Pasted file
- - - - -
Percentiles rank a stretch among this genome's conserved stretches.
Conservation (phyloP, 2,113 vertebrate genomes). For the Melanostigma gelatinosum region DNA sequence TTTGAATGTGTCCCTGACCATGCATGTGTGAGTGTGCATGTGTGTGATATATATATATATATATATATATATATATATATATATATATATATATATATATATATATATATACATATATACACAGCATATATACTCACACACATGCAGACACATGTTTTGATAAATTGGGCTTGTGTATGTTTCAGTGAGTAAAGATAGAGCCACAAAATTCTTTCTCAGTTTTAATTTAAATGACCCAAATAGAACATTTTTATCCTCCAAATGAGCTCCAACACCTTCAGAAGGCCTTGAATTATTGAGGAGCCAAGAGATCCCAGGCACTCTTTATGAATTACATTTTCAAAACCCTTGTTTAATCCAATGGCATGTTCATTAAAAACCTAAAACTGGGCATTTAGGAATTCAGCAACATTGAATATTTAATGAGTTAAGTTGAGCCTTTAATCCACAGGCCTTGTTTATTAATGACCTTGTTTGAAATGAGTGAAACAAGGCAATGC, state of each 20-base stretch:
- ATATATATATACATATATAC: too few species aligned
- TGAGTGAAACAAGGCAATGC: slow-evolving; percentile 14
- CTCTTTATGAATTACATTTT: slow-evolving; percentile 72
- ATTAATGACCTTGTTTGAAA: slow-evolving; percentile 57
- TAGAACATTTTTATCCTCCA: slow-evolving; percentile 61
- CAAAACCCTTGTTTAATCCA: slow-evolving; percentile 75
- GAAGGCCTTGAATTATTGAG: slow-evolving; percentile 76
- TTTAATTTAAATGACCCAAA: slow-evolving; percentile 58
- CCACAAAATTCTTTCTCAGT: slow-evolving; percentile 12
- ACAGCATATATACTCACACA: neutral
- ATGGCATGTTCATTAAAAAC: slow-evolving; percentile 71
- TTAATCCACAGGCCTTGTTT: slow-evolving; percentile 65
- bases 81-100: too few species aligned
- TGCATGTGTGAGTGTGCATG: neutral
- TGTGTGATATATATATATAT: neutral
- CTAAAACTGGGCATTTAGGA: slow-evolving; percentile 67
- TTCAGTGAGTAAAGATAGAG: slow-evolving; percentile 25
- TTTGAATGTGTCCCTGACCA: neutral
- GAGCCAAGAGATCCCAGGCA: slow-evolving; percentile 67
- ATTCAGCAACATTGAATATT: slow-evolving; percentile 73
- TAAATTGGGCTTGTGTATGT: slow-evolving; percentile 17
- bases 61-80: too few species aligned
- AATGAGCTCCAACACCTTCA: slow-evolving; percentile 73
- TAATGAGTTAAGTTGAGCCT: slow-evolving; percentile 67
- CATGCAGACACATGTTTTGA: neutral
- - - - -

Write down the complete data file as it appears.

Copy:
Percentiles rank a stretch among this genome's conserved stretches.
Conservation (phyloP, 2,113 vertebrate genomes). For the Melanostigma gelatinosum region DNA sequence TTTGAATGTGTCCCTGACCATGCATGTGTGAGTGTGCATGTGTGTGATATATATATATATATATATATATATATATATATATATATATATATATATATATATATATATATACATATATACACAGCATATATACTCACACACATGCAGACACATGTTTTGATAAATTGGGCTTGTGTATGTTTCAGTGAGTAAAGATAGAGCCACAAAATTCTTTCTCAGTTTTAATTTAAATGACCCAAATAGAACATTTTTATCCTCCAAATGAGCTCCAACACCTTCAGAAGGCCTTGAATTATTGAGGAGCCAAGAGATCCCAGGCACTCTTTATGAATTACATTTTCAAAACCCTTGTTTAATCCAATGGCATGTTCATTAAAAACCTAAAACTGGGCATTTAGGAATTCAGCAACATTGAATATTTAATGAGTTAAGTTGAGCCTTTAATCCACAGGCCTTGTTTATTAATGACCTTGTTTGAAATGAGTGAAACAAGGCAATGC, state of each 20-base stretch:
- ATATATATATACATATATAC: too few species aligned
- TGAGTGAAACAAGGCAATGC: slow-evolving; percentile 14
- CTCTTTATGAATTACATTTT: slow-evolving; percentile 72
- ATTAATGACCTTGTTTGAAA: slow-evolving; percentile 57
- TAGAACATTTTTATCCTCCA: slow-evolving; percentile 61
- CAAAACCCTTGTTTAATCCA: slow-evolving; percentile 75
- GAAGGCCTTGAATTATTGAG: slow-evolving; percentile 76
- TTTAATTTAAATGACCCAAA: slow-evolving; percentile 58
- CCACAAAATTCTTTCTCAGT: slow-evolving; percentile 12
- ACAGCATATATACTCACACA: neutral
- ATGGCATGTTCATTAAAAAC: slow-evolving; percentile 71
- TTAATCCACAGGCCTTGTTT: slow-evolving; percentile 65
- bases 81-100: too few species aligned
- TGCATGTGTGAGTGTGCATG: neutral
- TGTGTGATATATATATATAT: neutral
- CTAAAACTGGGCATTTAGGA: slow-evolving; percentile 67
- TTCAGTGAGTAAAGATAGAG: slow-evolving; percentile 25
- TTTGAATGTGTCCCTGACCA: neutral
- GAGCCAAGAGATCCCAGGCA: slow-evolving; percentile 67
- ATTCAGCAACATTGAATATT: slow-evolving; percentile 73
- TAAATTGGGCTTGTGTATGT: slow-evolving; percentile 17
- bases 61-80: too few species aligned
- AATGAGCTCCAACACCTTCA: slow-evolving; percentile 73
- TAATGAGTTAAGTTGAGCCT: slow-evolving; percentile 67
- CATGCAGACACATGTTTTGA: neutral